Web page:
RE: Time To Make STEEM A Huge Success By Dropping The Focus On "Quality"

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Time To Make STEEM A Huge Success By Dropping The Focus On "Quality"

in busy •  2 months ago

More uses cases needed, agreed. But there's no problem with a focus on quality. That's not really the reason this platform isn't worth more.

In the first place, there hasn't been any focus on quality in general. And most people who say they want quality don't really mean it. Clearly. Statistically little interesting long form content.

That being the case, the reasons why steem has little mass appeal are the same so far as before.

First of all sign ups are not instant for the majority of casual users who don't know anybody here nor fit into some of the communities that subsidize instant sign ups.

Second, reputation is broken, basically.

Third, people come in expecting to earn; whether they do or don't has little relation to what they post. Primarily because search can be improved. (Efforts have been made in this direction.)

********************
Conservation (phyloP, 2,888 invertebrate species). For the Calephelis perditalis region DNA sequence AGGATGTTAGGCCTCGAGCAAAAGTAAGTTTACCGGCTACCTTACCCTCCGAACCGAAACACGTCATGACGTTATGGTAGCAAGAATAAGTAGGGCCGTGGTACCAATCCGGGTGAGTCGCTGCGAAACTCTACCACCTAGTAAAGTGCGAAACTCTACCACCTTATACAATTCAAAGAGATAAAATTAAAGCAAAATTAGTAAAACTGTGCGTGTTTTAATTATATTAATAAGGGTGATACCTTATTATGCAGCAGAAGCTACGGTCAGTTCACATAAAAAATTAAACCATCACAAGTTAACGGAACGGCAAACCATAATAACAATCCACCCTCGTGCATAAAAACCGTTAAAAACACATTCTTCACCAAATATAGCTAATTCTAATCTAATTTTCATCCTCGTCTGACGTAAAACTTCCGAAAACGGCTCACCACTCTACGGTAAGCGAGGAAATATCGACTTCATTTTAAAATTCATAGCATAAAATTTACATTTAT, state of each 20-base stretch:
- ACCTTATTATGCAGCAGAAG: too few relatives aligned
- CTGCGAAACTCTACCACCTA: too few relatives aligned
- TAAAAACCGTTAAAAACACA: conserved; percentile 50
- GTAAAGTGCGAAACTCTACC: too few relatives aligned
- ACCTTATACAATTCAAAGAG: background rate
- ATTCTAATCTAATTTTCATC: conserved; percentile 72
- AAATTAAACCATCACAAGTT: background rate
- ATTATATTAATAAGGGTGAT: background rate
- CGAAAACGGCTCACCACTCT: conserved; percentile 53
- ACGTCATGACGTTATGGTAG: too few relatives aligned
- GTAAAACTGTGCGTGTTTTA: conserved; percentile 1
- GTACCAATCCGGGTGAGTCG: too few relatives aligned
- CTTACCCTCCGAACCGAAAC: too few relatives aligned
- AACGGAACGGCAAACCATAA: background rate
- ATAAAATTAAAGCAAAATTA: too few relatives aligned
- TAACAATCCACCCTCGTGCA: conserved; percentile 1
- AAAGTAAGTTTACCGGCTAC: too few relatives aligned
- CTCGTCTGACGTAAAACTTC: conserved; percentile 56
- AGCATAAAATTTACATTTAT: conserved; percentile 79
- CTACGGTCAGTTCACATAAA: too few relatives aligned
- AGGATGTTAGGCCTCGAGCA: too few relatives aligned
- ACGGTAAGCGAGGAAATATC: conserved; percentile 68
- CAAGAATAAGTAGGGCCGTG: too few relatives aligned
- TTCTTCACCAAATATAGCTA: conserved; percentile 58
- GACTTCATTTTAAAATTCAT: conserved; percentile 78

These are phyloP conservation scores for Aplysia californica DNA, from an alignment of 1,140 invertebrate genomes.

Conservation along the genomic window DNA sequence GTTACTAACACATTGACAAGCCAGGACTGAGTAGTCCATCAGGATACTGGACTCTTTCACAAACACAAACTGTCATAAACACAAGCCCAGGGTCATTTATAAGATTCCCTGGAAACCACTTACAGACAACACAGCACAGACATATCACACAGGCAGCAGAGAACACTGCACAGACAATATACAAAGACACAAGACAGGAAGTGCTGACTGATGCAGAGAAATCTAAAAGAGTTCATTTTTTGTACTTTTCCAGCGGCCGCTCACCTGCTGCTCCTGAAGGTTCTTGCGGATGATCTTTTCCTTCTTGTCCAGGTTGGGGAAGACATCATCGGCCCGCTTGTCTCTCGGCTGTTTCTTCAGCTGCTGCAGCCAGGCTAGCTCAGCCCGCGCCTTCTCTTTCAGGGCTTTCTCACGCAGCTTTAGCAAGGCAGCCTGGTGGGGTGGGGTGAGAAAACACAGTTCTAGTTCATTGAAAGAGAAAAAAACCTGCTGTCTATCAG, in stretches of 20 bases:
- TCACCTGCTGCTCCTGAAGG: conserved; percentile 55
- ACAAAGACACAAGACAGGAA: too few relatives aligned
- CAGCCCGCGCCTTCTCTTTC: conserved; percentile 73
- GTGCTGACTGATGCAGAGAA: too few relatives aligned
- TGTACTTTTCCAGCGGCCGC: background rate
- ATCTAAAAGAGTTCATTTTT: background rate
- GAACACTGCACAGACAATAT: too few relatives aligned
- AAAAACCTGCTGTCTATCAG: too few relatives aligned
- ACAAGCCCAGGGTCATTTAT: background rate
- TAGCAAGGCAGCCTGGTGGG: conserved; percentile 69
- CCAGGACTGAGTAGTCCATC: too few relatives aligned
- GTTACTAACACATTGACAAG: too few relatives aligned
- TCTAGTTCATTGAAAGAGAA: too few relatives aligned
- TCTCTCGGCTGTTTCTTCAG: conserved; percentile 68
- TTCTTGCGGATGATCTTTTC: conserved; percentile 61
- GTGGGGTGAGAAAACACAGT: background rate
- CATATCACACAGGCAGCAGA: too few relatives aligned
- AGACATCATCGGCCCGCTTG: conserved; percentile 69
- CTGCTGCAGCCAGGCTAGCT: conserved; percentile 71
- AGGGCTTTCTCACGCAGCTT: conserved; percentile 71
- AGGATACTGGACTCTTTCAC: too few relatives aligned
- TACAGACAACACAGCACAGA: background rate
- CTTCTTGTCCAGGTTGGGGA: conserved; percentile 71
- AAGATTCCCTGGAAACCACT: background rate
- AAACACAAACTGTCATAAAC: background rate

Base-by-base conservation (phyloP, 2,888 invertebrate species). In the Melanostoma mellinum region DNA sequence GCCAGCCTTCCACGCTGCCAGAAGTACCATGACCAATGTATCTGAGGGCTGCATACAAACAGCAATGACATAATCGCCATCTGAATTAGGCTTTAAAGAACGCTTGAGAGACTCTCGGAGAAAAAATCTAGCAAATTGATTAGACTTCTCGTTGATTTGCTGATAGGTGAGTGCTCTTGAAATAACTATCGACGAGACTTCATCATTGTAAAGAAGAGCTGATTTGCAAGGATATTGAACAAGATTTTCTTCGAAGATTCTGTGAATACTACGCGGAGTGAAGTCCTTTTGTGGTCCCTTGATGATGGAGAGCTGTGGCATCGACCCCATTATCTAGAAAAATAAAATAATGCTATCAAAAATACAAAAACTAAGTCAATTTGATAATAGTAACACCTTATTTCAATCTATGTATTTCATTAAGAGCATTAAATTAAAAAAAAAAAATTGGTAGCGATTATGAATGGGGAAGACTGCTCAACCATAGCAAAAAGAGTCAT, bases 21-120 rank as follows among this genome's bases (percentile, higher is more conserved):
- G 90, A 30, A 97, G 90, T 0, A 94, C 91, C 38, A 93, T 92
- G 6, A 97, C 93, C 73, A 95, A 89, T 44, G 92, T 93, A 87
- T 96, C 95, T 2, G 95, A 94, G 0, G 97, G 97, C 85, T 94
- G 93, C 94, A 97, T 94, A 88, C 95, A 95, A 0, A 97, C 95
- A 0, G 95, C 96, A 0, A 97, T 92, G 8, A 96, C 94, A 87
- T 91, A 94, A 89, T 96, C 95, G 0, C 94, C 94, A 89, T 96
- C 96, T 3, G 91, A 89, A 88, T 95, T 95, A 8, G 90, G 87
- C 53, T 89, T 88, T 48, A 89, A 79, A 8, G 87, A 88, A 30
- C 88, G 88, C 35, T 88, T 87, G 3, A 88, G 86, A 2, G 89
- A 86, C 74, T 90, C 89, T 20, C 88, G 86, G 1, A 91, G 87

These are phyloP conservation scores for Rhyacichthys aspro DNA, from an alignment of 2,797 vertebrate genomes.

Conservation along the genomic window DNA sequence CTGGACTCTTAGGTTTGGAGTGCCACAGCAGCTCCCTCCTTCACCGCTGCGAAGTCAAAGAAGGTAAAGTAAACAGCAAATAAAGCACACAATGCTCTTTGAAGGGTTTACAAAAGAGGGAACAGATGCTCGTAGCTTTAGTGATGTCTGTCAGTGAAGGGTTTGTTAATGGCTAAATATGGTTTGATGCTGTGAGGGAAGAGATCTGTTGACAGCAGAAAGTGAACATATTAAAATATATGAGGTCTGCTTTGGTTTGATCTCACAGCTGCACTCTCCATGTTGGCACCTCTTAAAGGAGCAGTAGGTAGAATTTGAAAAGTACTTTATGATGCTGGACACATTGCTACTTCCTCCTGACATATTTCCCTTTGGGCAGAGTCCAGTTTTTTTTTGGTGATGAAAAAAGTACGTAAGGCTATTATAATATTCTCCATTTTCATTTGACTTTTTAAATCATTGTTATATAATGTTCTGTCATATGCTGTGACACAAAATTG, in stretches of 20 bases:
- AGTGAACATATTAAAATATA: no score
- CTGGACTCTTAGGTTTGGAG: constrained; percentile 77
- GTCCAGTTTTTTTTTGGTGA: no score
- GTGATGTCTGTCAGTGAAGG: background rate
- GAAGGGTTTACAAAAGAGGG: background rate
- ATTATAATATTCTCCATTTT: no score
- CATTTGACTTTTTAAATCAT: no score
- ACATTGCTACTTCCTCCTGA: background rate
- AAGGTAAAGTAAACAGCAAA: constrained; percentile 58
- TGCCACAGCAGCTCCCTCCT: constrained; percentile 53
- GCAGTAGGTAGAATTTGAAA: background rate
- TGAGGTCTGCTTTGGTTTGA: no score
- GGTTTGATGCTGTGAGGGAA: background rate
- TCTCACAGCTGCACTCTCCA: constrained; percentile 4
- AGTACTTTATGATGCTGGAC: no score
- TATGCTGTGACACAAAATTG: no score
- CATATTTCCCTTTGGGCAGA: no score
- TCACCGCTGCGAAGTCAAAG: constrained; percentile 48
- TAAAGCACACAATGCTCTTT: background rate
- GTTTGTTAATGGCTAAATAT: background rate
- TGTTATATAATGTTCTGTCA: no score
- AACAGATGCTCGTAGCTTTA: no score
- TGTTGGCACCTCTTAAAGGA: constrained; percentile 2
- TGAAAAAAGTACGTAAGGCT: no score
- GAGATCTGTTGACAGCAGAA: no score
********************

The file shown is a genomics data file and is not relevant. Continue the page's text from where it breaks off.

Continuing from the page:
But the largest reason is that there are not billions of resources behind steem, unlike youtube. Marshall McLuhan was asked, Are bestsellers something that happens, or are they more often than not created? He said: They are created. He's correct, I suggest.

Paypal began eating market share by paying users to sign up. Youtube still pays those users it wants to subsidize and doesn't demonetize. Meanwhile the other sites have celebrities on them, and the algorithms encourage users to follow celebrities. So celebrities use them; it's just a coincidence.

More use cases like video posting and games and such will make the platform more successful, but it will have little to do with mainstream appeal itself. It will have more to do with finding a roof and mainstream appeal.

The greatest issue is that users are not the customers of those platforms. Steem depends on value from users. But most users have no money. Almost all investment capital is in the hands of institutional investors and businesses, not mainstream users. Who are the product, as Carl Hewitt recently said. Those other site sell user data, they don't get value from the mainstream use case. Steem does; and then the token isn't worth enough by that alone to subsidize mainstream users who come for the cash. (I don't come for the cash, but I'm not a representative user, for example.)

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